Architecture : Where is my charger? – Jimi Wen – Medium

One evening, my rockstar friend and former boss, Dick asked if I would like to help out at his concert tonight, just to relive memories of our young selves.

The frame shifts to a place that resembles a very large and futuristic concentration camp, think Ridley Scott’s Apple Mac 1984 Super Bowl ad. The site is a very large and modularly comprised of multi-functional cube structures.

Climbing on ladders along a side of the cube, the top surface hosted a bed and some sitting mats. One of my campmates who I did not recognise, was very tall and handsome, he came up along the ladder, and told me that I was the one he was looking for, and asked if I could assist him in developing a particular flavoured pressed tofu.

I was surprised and humbled that he wanted to ask me about food stuff, but I couldn’t tell him anything of competence and with confidence. While contemplating incompetence and lack of belief, suddenly I see crimson or maroon red everywhere. I think it was blood everywhere, though I wasn’t sure whose blood it came from, him or me. A loud public announcement started to order everyone to do something.

Queues started to form, kind of like networking all the cubes within the compound. I did not know where the many different ends would lead to. While waiting in the queue with faceless strangers, I check my pockets for keys and iPhone charger. I could not tell, by time or by the movement of the queue, how much time had passed.

Joe, Dick’s agent, came looking for me, and over a Madarian Oriental styled balcony, politely and as femininely as imaginable spoke to me: “Where have you been? You are missing the final rehearsal.” I rushed to meet her, I was without shoes but maybe with socks, and maybe an iPhone charging cable on me.

As I follow the direction of her voice, I find myself in the grandest main lobby of them all, an immersion as if Escher built this particular Madarian Oriental himself. Though sound travels in a straight line, I could not fly in a direct line straight to the sound of her voice. The Escherian lobby meant I could only take certain combinations of staircases to my destination.

I tried taking stairs that go up, but sometimes that leads me to a higher floor than I intended to go, which I would then have to find stairs to go back down. Suddenly I saw a familiar face, Ling, Dick’s manager, entering an elevator. I yelled, but either no voice came out of me or she did not hear. Maybe no combination of stairs would ever lead me to Joe’s voice.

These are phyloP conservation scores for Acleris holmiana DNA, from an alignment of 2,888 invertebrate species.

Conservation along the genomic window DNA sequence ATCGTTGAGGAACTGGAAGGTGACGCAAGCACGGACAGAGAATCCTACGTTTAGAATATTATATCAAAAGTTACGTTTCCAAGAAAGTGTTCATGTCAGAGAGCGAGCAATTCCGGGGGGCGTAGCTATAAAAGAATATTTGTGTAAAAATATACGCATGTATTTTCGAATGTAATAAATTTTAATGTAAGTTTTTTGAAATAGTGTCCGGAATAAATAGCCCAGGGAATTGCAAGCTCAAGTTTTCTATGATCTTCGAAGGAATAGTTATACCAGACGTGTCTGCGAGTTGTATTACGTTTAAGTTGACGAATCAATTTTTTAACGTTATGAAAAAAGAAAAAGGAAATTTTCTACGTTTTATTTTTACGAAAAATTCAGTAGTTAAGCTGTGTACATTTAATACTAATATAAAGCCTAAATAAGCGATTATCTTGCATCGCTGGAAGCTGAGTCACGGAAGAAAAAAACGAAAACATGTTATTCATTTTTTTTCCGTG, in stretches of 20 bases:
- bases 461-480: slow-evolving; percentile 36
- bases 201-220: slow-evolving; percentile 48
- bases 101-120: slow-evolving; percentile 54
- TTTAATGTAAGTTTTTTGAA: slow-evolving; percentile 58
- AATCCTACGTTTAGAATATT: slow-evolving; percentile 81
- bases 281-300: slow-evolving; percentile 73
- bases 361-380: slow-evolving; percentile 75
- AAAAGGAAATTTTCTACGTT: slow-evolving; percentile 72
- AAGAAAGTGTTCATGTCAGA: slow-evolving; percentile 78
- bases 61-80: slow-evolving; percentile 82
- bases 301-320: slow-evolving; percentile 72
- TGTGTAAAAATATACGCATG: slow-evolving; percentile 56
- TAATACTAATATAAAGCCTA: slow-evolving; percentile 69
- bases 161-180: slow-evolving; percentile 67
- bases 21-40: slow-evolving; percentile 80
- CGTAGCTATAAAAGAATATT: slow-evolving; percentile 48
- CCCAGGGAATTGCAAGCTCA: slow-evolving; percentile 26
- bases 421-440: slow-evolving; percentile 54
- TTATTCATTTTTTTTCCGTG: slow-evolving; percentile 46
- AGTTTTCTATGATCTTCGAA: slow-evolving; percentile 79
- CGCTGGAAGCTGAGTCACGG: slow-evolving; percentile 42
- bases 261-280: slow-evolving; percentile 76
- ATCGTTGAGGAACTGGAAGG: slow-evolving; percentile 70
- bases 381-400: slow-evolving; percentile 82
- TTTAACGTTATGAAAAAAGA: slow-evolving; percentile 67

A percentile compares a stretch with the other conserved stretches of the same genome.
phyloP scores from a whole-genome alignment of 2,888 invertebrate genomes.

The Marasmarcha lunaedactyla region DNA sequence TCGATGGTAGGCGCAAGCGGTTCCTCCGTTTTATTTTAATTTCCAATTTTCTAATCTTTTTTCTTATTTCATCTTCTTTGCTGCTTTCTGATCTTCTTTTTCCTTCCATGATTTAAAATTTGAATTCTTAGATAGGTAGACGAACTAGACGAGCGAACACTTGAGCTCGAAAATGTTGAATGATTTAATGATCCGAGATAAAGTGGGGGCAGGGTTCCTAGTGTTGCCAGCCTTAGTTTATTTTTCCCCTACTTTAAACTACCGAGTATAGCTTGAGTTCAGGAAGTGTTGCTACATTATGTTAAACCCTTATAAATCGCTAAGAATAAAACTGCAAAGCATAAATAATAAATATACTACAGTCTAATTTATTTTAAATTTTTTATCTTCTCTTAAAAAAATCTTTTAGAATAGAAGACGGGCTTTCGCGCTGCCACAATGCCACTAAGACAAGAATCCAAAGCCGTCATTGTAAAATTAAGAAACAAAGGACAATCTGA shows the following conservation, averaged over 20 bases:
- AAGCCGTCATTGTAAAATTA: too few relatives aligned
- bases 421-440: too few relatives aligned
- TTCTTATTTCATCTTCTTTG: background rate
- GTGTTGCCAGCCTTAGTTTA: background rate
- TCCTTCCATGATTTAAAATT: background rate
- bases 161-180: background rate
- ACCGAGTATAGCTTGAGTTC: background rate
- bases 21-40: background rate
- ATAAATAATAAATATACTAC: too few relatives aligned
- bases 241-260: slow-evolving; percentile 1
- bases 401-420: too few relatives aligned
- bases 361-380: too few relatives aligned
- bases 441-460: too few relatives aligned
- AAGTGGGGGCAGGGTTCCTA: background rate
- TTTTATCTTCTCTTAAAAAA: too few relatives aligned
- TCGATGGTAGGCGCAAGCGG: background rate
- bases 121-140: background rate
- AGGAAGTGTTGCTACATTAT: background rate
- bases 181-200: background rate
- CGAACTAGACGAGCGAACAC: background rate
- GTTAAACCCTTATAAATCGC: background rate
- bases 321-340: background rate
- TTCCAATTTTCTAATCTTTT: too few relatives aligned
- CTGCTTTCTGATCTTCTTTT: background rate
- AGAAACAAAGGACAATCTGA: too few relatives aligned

After finding the elevator, I caught up with Joe waiting for me with indetectable impatience. From the balcony, we went to the freight elevator around the back of the building. Just before the elevator doors were closing, few members of a Thai rock band enter our lift. Judging by their age and wrinkles, they must have toured long. We exchange some basic greetings, palms closed, “sawadee khrup”.

The elevator was old with scratched stainless steel wall panels. We all could hear the cable’s friction against the motor’s gear. The light flickered like the cloud passing by the sun and changing the reflection off the snow in an accelerated time-lapse effect. The flicker of whiteness reminded me of the bloody stuff on me. Shame flickered as the light did, shame on the mess I was making in a confined space and how the tardiness happened might disappoint Dick.

I comfort myself that Dick knew me to be very punctual, as I’ve never been late and always arrived too early. When the elevator door opened, we were facing an eerie valley that was vast, the shit you see with too much CGI budget. There were interlinked plank bridges that seem to lead to the main stage where we could faintly hear the familiar hits being rehearsed.

Joe walked in front of me leading the way, as I followed her, the plank bridge started to warp vertically, walking became climbing, planks became holds to grip and step. What were ergonomic rectangles are now polygonal floating tree cavities. I hesitated to go further forward, but when I look back, the only way not-forward was down. The distorted perspective downwards, into the core of the earth, made the distance seem many times further looking down than it seemed on the way up.

I did not have time to contemplate the difference in this perceived distance since the members of the Thai rock band were coming up behind me. Without a thought, I mumbled: ‘sumimasen”, and tried to suspend myself on the web of ropes that holds all the tree cavities together. Holding on, suspended, the music of the encore song everyone knew interrupted the only distinct thought I could form: “Did I have my charger with me?”

I woke up, with the full comfort as provided by each coil in the mattress, suspending me and supporting my body above ground.


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